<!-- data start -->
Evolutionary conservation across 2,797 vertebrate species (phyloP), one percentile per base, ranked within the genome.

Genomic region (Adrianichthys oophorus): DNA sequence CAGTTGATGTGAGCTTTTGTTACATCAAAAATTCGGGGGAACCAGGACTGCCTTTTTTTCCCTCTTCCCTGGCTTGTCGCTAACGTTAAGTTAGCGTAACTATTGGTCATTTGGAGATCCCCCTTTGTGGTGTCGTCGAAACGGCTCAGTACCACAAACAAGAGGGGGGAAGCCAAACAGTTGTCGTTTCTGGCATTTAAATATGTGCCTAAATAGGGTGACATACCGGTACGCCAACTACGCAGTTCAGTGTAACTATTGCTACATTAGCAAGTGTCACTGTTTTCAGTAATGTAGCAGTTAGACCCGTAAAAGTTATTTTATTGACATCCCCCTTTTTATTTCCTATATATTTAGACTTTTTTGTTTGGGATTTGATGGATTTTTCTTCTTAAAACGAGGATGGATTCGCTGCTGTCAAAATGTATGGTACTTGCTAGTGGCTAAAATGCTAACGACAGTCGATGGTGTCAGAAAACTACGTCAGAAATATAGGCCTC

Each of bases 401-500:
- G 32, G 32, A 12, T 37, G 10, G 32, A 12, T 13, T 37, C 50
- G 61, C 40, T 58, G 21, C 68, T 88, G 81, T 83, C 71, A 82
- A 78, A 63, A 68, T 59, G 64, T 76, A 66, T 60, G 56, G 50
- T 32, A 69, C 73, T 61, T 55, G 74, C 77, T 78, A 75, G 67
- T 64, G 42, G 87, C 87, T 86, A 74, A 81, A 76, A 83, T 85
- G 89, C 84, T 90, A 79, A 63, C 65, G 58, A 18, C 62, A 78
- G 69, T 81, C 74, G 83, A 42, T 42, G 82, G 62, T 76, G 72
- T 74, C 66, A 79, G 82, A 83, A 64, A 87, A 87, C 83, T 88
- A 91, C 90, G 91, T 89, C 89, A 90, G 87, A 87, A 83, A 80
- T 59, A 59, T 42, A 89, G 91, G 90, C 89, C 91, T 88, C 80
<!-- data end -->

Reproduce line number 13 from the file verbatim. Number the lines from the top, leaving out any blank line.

- T 59, A 59, T 42, A 89, G 91, G 90, C 89, C 91, T 88, C 80